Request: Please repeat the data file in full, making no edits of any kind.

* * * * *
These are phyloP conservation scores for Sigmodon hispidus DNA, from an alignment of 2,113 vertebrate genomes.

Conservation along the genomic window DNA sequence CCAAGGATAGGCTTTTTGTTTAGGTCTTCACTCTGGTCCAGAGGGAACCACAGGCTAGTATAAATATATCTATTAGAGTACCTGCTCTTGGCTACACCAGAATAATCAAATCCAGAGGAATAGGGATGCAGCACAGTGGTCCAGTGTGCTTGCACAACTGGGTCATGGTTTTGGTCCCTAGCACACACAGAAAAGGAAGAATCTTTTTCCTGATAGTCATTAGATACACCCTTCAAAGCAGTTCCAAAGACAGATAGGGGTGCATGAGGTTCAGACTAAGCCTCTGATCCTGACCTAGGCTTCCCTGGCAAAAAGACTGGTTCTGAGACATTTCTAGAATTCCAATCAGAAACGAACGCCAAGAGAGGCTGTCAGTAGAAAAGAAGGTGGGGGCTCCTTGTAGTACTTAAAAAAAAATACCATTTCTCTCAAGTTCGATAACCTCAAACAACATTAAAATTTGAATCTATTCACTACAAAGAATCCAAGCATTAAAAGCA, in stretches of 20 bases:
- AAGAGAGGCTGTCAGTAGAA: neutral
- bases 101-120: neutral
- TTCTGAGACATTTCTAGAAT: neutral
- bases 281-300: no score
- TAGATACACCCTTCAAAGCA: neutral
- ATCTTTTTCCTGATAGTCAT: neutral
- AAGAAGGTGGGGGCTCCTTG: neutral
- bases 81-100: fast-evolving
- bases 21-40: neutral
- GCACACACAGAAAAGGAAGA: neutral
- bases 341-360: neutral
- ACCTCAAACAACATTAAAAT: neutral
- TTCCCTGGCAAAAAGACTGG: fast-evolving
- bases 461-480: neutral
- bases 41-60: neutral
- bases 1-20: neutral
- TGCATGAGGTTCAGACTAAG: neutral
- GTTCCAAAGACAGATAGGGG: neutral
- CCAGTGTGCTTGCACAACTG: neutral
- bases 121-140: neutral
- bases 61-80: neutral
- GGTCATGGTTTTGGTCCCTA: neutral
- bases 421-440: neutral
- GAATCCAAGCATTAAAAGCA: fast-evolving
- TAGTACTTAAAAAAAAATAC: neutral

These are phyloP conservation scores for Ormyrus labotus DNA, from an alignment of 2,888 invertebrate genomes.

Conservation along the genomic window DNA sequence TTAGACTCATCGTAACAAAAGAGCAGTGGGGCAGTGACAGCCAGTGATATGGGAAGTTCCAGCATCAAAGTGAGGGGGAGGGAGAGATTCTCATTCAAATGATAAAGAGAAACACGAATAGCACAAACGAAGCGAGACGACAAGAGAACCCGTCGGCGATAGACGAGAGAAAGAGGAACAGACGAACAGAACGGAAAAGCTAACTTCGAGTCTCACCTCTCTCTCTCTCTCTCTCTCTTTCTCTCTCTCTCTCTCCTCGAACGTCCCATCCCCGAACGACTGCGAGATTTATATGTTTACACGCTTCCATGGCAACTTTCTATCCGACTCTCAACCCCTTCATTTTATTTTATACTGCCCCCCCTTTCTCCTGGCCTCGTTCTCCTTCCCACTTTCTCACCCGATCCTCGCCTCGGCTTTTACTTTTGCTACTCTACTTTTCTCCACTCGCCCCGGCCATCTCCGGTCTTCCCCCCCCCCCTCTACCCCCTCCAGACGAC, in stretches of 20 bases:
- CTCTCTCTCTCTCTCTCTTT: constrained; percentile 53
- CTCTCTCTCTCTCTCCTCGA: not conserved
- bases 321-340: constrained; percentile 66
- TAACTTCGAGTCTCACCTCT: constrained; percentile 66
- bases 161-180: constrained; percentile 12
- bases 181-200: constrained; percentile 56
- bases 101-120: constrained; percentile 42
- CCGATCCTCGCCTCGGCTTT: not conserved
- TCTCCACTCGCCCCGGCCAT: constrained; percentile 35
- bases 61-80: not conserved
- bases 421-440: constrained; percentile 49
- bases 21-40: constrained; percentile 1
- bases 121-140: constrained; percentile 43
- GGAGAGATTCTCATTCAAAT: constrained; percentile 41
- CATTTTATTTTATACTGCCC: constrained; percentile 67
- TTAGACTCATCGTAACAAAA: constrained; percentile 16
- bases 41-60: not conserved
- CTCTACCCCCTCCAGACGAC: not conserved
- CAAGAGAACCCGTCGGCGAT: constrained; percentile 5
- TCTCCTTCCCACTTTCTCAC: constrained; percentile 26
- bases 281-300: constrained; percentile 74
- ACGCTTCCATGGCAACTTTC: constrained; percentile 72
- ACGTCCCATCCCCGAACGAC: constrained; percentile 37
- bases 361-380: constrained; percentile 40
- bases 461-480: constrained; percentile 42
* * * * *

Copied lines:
These are phyloP conservation scores for Sigmodon hispidus DNA, from an alignment of 2,113 vertebrate genomes.

Conservation along the genomic window DNA sequence CCAAGGATAGGCTTTTTGTTTAGGTCTTCACTCTGGTCCAGAGGGAACCACAGGCTAGTATAAATATATCTATTAGAGTACCTGCTCTTGGCTACACCAGAATAATCAAATCCAGAGGAATAGGGATGCAGCACAGTGGTCCAGTGTGCTTGCACAACTGGGTCATGGTTTTGGTCCCTAGCACACACAGAAAAGGAAGAATCTTTTTCCTGATAGTCATTAGATACACCCTTCAAAGCAGTTCCAAAGACAGATAGGGGTGCATGAGGTTCAGACTAAGCCTCTGATCCTGACCTAGGCTTCCCTGGCAAAAAGACTGGTTCTGAGACATTTCTAGAATTCCAATCAGAAACGAACGCCAAGAGAGGCTGTCAGTAGAAAAGAAGGTGGGGGCTCCTTGTAGTACTTAAAAAAAAATACCATTTCTCTCAAGTTCGATAACCTCAAACAACATTAAAATTTGAATCTATTCACTACAAAGAATCCAAGCATTAAAAGCA, in stretches of 20 bases:
- AAGAGAGGCTGTCAGTAGAA: neutral
- bases 101-120: neutral
- TTCTGAGACATTTCTAGAAT: neutral
- bases 281-300: no score
- TAGATACACCCTTCAAAGCA: neutral
- ATCTTTTTCCTGATAGTCAT: neutral
- AAGAAGGTGGGGGCTCCTTG: neutral
- bases 81-100: fast-evolving
- bases 21-40: neutral
- GCACACACAGAAAAGGAAGA: neutral
- bases 341-360: neutral
- ACCTCAAACAACATTAAAAT: neutral
- TTCCCTGGCAAAAAGACTGG: fast-evolving
- bases 461-480: neutral
- bases 41-60: neutral
- bases 1-20: neutral
- TGCATGAGGTTCAGACTAAG: neutral
- GTTCCAAAGACAGATAGGGG: neutral
- CCAGTGTGCTTGCACAACTG: neutral
- bases 121-140: neutral
- bases 61-80: neutral
- GGTCATGGTTTTGGTCCCTA: neutral
- bases 421-440: neutral
- GAATCCAAGCATTAAAAGCA: fast-evolving
- TAGTACTTAAAAAAAAATAC: neutral

These are phyloP conservation scores for Ormyrus labotus DNA, from an alignment of 2,888 invertebrate genomes.

Conservation along the genomic window DNA sequence TTAGACTCATCGTAACAAAAGAGCAGTGGGGCAGTGACAGCCAGTGATATGGGAAGTTCCAGCATCAAAGTGAGGGGGAGGGAGAGATTCTCATTCAAATGATAAAGAGAAACACGAATAGCACAAACGAAGCGAGACGACAAGAGAACCCGTCGGCGATAGACGAGAGAAAGAGGAACAGACGAACAGAACGGAAAAGCTAACTTCGAGTCTCACCTCTCTCTCTCTCTCTCTCTCTTTCTCTCTCTCTCTCTCCTCGAACGTCCCATCCCCGAACGACTGCGAGATTTATATGTTTACACGCTTCCATGGCAACTTTCTATCCGACTCTCAACCCCTTCATTTTATTTTATACTGCCCCCCCTTTCTCCTGGCCTCGTTCTCCTTCCCACTTTCTCACCCGATCCTCGCCTCGGCTTTTACTTTTGCTACTCTACTTTTCTCCACTCGCCCCGGCCATCTCCGGTCTTCCCCCCCCCCCTCTACCCCCTCCAGACGAC, in stretches of 20 bases:
- CTCTCTCTCTCTCTCTCTTT: constrained; percentile 53
- CTCTCTCTCTCTCTCCTCGA: not conserved
- bases 321-340: constrained; percentile 66
- TAACTTCGAGTCTCACCTCT: constrained; percentile 66
- bases 161-180: constrained; percentile 12
- bases 181-200: constrained; percentile 56
- bases 101-120: constrained; percentile 42
- CCGATCCTCGCCTCGGCTTT: not conserved
- TCTCCACTCGCCCCGGCCAT: constrained; percentile 35
- bases 61-80: not conserved
- bases 421-440: constrained; percentile 49
- bases 21-40: constrained; percentile 1
- bases 121-140: constrained; percentile 43
- GGAGAGATTCTCATTCAAAT: constrained; percentile 41
- CATTTTATTTTATACTGCCC: constrained; percentile 67
- TTAGACTCATCGTAACAAAA: constrained; percentile 16
- bases 41-60: not conserved
- CTCTACCCCCTCCAGACGAC: not conserved
- CAAGAGAACCCGTCGGCGAT: constrained; percentile 5
- TCTCCTTCCCACTTTCTCAC: constrained; percentile 26
- bases 281-300: constrained; percentile 74
- ACGCTTCCATGGCAACTTTC: constrained; percentile 72
- ACGTCCCATCCCCGAACGAC: constrained; percentile 37
- bases 361-380: constrained; percentile 40
- bases 461-480: constrained; percentile 42